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Image of Cindy Sherman - Madame de Pompadour (née Poisson)
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Cindy Sherman - Madame de Pompadour (née Poisson)

Cindy Sherman
Madame de Pompadour (née Poisson)

Soup tureen and platter, Royal Blue
Porcelain, silkscreen and platinum decoration
29.2 × 56.5 × 37.5 cm
11 1/2 × 22 1/4 × 14 3/4 inches
Edition of 25


Through this work that is part contemporary sculpture, part photography, part decorative arts, artist Cindy Sherman comments on the commodification of women as objects of male fascination and desire by appropriating an 18th-century porcelain design. In 1988, Sherman was approchaed to create porcelain designs for Limoges; she modeled her work after an original design commissioned by Madame de Pompadour in 1756 at the Manufacture Royale de Sèvres. Mistress to King Louis XV, the original portrait of Madame de Pompadour by François Boucher sought to refresh her image as a youthful and charming patron of the arts, as well as cement her close relationship with the king.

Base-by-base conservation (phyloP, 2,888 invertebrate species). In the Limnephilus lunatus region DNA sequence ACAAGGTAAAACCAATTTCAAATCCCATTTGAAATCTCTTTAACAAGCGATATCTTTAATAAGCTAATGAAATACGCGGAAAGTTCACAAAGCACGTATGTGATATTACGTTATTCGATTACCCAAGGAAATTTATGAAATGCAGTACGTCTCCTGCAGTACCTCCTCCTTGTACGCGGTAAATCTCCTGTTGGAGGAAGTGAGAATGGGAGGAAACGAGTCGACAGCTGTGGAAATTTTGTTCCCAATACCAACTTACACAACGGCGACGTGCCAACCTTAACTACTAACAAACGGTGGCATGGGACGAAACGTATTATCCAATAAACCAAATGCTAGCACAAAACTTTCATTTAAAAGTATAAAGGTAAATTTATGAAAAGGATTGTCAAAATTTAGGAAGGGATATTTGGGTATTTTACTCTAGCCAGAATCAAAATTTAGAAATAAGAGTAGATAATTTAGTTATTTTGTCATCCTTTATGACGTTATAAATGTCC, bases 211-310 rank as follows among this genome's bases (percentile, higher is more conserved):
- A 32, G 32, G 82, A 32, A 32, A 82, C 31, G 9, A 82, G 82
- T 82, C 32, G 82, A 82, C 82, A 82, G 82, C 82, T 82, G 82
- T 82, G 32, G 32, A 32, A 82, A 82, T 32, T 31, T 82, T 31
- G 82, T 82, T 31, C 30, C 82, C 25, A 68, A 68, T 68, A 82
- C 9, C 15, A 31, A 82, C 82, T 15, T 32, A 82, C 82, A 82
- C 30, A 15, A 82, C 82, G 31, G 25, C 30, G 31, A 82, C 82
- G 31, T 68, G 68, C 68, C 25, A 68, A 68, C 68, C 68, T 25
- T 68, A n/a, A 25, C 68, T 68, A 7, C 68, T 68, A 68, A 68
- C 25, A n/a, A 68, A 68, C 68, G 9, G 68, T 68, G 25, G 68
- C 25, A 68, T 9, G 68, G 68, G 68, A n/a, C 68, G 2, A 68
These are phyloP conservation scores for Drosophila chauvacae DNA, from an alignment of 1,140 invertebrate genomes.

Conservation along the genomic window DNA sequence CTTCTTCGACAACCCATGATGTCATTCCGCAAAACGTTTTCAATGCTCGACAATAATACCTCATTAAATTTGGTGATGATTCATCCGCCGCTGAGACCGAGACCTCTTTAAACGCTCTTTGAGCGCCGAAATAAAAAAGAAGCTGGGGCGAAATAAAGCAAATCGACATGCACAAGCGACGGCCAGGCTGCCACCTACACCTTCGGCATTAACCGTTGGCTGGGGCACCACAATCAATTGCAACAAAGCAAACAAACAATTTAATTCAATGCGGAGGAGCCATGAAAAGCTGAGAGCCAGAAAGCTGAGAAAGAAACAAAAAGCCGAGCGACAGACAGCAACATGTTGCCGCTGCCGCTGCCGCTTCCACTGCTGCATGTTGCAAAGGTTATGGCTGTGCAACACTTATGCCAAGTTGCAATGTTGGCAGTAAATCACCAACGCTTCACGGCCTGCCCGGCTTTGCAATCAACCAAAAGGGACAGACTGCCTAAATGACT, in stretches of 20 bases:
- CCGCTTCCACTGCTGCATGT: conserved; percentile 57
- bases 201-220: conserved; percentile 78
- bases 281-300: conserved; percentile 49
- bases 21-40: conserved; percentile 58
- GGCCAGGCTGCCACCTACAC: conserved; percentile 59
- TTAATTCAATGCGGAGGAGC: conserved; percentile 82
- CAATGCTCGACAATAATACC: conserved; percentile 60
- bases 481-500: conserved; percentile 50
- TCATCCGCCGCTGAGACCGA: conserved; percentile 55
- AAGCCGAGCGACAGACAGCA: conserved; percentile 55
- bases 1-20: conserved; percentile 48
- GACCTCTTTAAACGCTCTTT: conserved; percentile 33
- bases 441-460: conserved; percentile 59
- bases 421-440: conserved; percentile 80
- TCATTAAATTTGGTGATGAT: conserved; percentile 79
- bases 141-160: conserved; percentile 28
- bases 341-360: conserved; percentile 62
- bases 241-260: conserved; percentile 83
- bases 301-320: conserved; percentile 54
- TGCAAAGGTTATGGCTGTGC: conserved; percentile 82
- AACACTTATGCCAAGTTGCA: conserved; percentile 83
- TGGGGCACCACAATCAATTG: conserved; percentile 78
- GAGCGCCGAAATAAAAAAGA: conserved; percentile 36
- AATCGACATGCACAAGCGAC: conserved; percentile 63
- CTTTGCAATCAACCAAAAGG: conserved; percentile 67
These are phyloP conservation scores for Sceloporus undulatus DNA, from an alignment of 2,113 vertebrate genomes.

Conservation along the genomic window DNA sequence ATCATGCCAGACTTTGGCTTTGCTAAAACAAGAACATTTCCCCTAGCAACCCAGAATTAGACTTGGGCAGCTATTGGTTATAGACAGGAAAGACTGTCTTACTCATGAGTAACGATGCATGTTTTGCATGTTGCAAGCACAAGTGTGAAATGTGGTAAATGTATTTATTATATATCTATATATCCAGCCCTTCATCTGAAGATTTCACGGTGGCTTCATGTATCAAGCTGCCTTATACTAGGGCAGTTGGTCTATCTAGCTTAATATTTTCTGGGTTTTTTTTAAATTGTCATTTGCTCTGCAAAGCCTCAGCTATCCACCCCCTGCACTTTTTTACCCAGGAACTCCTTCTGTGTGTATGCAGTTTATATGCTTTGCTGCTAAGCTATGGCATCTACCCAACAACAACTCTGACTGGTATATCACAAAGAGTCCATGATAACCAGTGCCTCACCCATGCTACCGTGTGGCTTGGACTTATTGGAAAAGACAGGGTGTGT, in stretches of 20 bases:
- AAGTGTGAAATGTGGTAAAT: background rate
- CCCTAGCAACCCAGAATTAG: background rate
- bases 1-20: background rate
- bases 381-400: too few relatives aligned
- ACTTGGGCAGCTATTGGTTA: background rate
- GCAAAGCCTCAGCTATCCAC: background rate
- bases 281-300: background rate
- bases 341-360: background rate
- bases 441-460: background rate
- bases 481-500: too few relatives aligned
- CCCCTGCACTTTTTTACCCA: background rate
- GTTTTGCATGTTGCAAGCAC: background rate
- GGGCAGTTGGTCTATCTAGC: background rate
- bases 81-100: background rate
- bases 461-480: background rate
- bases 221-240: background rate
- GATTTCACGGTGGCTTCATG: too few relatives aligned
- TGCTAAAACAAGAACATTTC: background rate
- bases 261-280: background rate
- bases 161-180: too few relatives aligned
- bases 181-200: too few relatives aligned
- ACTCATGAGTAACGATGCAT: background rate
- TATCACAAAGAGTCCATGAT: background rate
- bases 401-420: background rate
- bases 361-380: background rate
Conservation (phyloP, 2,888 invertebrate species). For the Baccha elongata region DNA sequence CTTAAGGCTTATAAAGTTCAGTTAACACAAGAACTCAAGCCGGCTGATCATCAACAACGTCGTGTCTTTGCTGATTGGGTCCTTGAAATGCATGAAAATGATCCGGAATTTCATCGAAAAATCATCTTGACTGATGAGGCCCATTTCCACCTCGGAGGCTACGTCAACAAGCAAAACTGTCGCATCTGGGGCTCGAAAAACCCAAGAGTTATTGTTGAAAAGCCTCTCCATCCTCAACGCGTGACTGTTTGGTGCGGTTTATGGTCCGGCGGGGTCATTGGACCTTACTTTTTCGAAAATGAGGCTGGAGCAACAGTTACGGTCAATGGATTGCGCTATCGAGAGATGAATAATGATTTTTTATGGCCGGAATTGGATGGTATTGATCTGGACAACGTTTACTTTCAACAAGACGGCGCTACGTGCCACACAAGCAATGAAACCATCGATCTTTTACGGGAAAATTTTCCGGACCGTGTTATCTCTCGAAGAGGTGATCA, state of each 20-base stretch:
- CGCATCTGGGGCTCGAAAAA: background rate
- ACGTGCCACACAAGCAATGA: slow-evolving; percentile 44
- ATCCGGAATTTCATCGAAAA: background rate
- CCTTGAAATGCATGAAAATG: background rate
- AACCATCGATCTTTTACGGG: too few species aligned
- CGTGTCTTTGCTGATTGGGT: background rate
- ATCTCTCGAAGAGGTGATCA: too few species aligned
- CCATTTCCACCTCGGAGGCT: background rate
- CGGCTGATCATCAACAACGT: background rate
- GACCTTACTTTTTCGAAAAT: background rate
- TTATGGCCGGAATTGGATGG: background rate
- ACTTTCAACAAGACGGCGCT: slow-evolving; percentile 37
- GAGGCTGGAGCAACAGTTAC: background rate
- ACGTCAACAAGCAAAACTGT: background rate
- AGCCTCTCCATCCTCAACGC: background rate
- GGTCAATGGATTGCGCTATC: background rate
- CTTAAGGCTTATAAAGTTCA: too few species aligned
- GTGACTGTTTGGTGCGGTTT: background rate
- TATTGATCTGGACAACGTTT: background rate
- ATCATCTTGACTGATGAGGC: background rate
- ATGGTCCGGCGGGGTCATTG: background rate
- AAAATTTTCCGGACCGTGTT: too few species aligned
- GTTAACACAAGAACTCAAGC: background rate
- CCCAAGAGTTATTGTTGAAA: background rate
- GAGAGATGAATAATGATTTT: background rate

Adorned in a wig, 18th-century fashions, and prosthetic breasts, Sherman's silk-screen transferred self-portrait as Madame de Pompadour adorns the central cartouche of the tureen, accentuated by rococo-style flourishes using platinum rather than the original gold for the painted ornament. By masquerading as Madame de Pompadour, the ultimate consumer and patron of the most elegant and exorbitant Sèvres ceramic wares, Sherman simultaneously critiques women as consumers and supporters of elitist fashion.

Best known for her photography, particularly her 1970s series 'Untitled Film Stills', works by Sherman frequently feature self-portraits where she takes on one of many guises inspired by female clichés. By using an 18th-century porcelain design, this self-portrait addresses the role women assume as fetishized objects for male consumption. Consistently redefining conventional notions of self-portraiture, her photographs are not factual records but rather fictions premised on the notion that self-representation is always a performance of some kind, and this work is no exception.

This edition was produced in 4 traditional 18th-century colors, like this royal blue, and is limited to 25 in each color version. Each tureen and platter is silkscreened and painted at Ancienne Manufacture Royale de Limoges, fired on four different occasions, and then individually signed and numbered.